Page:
Throughout the fourth and final week of Medicaid Awareness Month, advocates across the country highlighted the significant role Medicaid plays in supporting Americans with disabilities, and spoke out against Republican proposals to weaken and cut Medicaid.

How does Medicaid help Americans with disabilities? Here are some of the many ways:

  • 8.7 million nonelderly adults with disabilities depend on Medicaid for care. Nearly 8.7 million adults enrolled in Medicaid have a disability. Of this group, only 43 percent qualify for social security income.
  • More than 1 in 3 adults under age 65 enrolled in Medicaid lives with at least one disability. Nearly 45 percent of adults with disabilities have Medicaid coverage. Medicaid covers 45 percent of nonelderly adults with disabilities, including adults with physical disabilities, developmental disabilities, brain injuries, and mental illness.
  • Medicaid covers nearly a third of adults with disabilities. 31 percent of U.S. adults with disabilities have Medicaid coverage.
  • More than half of adults with disabilities covered through Medicaid earn less than 100 percent of the federal poverty line (FPL). A majority, 52 percent, of adults with disabilities who have Medicaid coverage earn annual incomes of less than l 00 percent of the FPL, $12,060 for an individual, and could not afford needed care without the program.
  • Medicaid helps people who need long-term care to stay in their communities. Of nonelderly people with disabilities who rely on Medicaid for long-term care, 80 percent receive community-based care, while only 20 percent receive institutional care.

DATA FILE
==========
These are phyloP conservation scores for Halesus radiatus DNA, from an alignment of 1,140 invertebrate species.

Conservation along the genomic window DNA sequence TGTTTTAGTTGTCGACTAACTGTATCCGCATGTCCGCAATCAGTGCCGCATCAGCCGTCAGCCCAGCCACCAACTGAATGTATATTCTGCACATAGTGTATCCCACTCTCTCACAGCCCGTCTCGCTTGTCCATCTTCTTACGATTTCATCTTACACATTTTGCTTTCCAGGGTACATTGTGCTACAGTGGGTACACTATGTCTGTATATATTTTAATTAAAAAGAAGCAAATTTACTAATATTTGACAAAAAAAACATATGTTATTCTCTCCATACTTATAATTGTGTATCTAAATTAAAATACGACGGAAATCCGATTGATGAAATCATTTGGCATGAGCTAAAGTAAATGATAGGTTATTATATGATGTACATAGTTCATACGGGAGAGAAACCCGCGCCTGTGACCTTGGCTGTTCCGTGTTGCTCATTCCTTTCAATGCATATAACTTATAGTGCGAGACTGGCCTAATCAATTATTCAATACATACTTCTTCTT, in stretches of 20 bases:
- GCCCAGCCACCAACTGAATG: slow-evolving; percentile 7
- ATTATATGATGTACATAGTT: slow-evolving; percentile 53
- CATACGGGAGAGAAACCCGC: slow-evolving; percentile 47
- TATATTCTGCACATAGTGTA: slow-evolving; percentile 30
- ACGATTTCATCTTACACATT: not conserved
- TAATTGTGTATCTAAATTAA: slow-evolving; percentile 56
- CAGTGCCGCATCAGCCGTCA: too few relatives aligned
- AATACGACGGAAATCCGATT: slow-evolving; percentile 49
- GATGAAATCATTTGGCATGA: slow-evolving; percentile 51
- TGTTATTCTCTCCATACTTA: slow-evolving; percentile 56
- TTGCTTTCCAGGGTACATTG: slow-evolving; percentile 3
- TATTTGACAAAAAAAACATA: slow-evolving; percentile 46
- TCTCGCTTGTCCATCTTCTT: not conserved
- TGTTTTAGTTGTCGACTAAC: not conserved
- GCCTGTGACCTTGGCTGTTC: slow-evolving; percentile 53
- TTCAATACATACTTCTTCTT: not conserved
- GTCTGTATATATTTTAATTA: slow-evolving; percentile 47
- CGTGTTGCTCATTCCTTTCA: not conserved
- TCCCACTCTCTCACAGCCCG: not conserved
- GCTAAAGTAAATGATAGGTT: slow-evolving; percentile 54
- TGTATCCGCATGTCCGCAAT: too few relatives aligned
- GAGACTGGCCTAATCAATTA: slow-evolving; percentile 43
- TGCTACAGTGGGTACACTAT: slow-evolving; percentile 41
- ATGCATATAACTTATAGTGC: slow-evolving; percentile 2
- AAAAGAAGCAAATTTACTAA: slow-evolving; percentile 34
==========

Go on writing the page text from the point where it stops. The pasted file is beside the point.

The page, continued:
At the Main State House, Nancy Cronin, the Executive Director of the Maine Developmental Disabilities Council, Sara Squires, the Public Policy Director of Disability Rights Maine, and Rebecca London, the State Director of Protect Our Care Maine, held a press conference to discuss how Medicaid benefits Americans with disabilities.

Dawn Alford, Public Policy Director, Georgia Council on Developmental Disabilities, posted Medicaid: A Lifeline to the Community on Community Catalyst’s Health Policy Hub to highlight the importance of Medicaid to Georgians with disabilities.

A new survey from Public Policy Polling found that voters nationally strongly support Medicaid and are opposed to cutting it, especially to fund tax breaks. Among its findings:

  • 66% of voters oppose cutting Medicaid, as opposed to just 19% who support cuts. 74% of Democrats and Independents oppose cutting Medicaid, while a plurality of Republicans, 49%,  also oppose cuts. In fact, only 34% of Republicans support cutting Medicaid.
  • 71% of voters overall say they are opposed to cutting Medicaid to fund the GOP tax scam which passed last year, including 82% of Democrats, 70% of Independents, and 60% of Republicans.
  • A majority of voters (52%) want to see Medicaid expanded, compared to just 35% who don’t.
  • Learning that Medicaid covers 6 in 10 nursing home residents and 40 percent of costs for long-term care that seniors depend on made voters 63% less likely to support cuts. Voters were 53% less likely to support cuts after learning that if Medicaid funding is cut, 1 in 5 Americans – seniors, children, and individuals with disabilities – will be at risk of losing access to healthcare.

Leading advocates hosted press calls across the country to convey just how important Medicaid is to those with disabilities in communities across the country. In Nevada, parents from the organization Positively Kids spoke of the role it plays for their children with disabilities; in Tennessee, community leaders discussed how Medicaid supports Tennesseans with disabilities; and in Ohio, local physicians and health care experts called out gubernatorial candidate Mike DeWine’s refusal to clarify his Medicaid position and explained the problems which would occur should the state’s expansion be rolled back.

And as Medicaid Awareness Month wraps up, the Conway Daily Sun published a comprehensive overview about the importance of Medicaid to New Hampshire communities and shared information about how to enroll.